Five questions to ask your kitchen designer

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Five questions to ask your kitchen designer
Universal Magazines
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By considering what you plan to do in your new kitchen and who is going to be using it you have a good foundation to talk to a kitchen designer who will then be able to put these ideas into a function layout that suits you and your lifestyle.

  Five Questions to Ask Your Kitchen Designer

Five Questions to Ask Your Kitchen Designer

Five Questions to Ask Your Kitchen Designer

Five Questions to Ask Your Kitchen Designer

The best way is to consider who in the family will be using the kitchen, ie. Older couple, young family or teenagers as well? Are you entertainers with frequent dinner parties or are you a busy/active family lots of fast and easy meals and the kitchen is a place to catch up on the days events?

 

1. Is the Triangle still relevant?

Organisation is a key function of the kitchen design. Essentially this means breaking down the kitchen into key stations of use beyond just the traditional workspace triangle. Examine every day life in the kitchen to enable the design to work at its most efficient.

 

2. What is the best layout eg. L-shaped, U-shaped, Galley?

Space does play a big part in the layout shape, but if this is not a factor and you have a blank canvas to work with then you would work with your designer and need to consider the same factors mentioned above, ie. what are the needs of the family, how many people will be using it and what will they be using it for? From there you can create the most efficient layout for their individual purpose and floor plan.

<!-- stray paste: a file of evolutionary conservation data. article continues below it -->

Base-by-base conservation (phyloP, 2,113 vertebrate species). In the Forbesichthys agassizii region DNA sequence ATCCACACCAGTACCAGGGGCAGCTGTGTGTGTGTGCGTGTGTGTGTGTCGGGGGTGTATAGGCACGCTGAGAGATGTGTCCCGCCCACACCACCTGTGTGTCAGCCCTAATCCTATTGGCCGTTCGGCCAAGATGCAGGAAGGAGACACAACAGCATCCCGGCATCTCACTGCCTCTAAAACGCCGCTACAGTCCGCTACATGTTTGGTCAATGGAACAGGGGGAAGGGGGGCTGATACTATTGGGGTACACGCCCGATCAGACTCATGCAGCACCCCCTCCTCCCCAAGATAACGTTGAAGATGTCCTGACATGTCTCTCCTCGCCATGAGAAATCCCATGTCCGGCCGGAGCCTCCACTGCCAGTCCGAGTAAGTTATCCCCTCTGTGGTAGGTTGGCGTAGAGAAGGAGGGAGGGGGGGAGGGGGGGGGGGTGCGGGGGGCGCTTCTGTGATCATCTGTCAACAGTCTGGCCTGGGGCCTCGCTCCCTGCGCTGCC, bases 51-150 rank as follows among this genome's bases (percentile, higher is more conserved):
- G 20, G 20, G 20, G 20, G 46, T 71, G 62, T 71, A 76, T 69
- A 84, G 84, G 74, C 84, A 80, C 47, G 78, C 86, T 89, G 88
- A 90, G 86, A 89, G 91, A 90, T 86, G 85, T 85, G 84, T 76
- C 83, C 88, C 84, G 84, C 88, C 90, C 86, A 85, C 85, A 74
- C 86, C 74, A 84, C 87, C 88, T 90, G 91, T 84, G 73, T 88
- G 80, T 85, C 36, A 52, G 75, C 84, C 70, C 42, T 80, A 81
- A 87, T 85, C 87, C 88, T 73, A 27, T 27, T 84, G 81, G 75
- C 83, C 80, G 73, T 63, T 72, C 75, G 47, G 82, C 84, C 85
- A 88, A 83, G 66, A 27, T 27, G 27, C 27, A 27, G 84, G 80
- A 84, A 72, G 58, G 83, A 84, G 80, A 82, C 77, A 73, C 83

A lot of homes are being renovated/built in the open plan living style and in these homes an island is most popular as it helps with the integration of the kitchen design into the living areas.

 

3. What are the guidelines to help me decide on how much bench space I will need?

Everyone wants as much benchtop space as possible. You have to consider what you are going to be using your kitchen for/who will be using it and then with your designer look at your current floor plan and start creating.

Ergonomically you want it to suit the average height of the users, most people tend to go with around 900mm height as for depth it tends to be around 600mm again this is to cater for all users.

There are building and kitchen recommendation standards such as set down allowable space next to a cooktop, and a good kitchen designer will be aware of these and implement them in your design.

 

4. Storage considerations – how can I decide how much I will need and what are some of the clever options available?

Storage space is something most clients want more of! We tend to utilise deep wide drawers for every day items as these require more frequent access. The drawers make full use of the internal cabinet space can store a large variety of items from pantry foods to dinnerware, pots and pans etc.

We have also introduced to range a fantastic alternative to a pull out pantry. It is a pantry drawer system which gives you more storage space as the drawers go full depth of the cabinet, the bottom drawer is deep for bulkier items and there is one fixed shelf right at the top for items you don’t need to access frequently but still want in easy reach.

 

5. Timeline – how long can I expect the whole design and installation process to take, and what are the possible pitfalls that could delay the whole process?

The process from start to finish should take between 4 – 6 weeks depending of if you have stone benchtops and glass splashbacks as they will do a final check of your kitchen configuration once the cabinets have all gone into place.

Publish at: , last modify at: 21/01/2016
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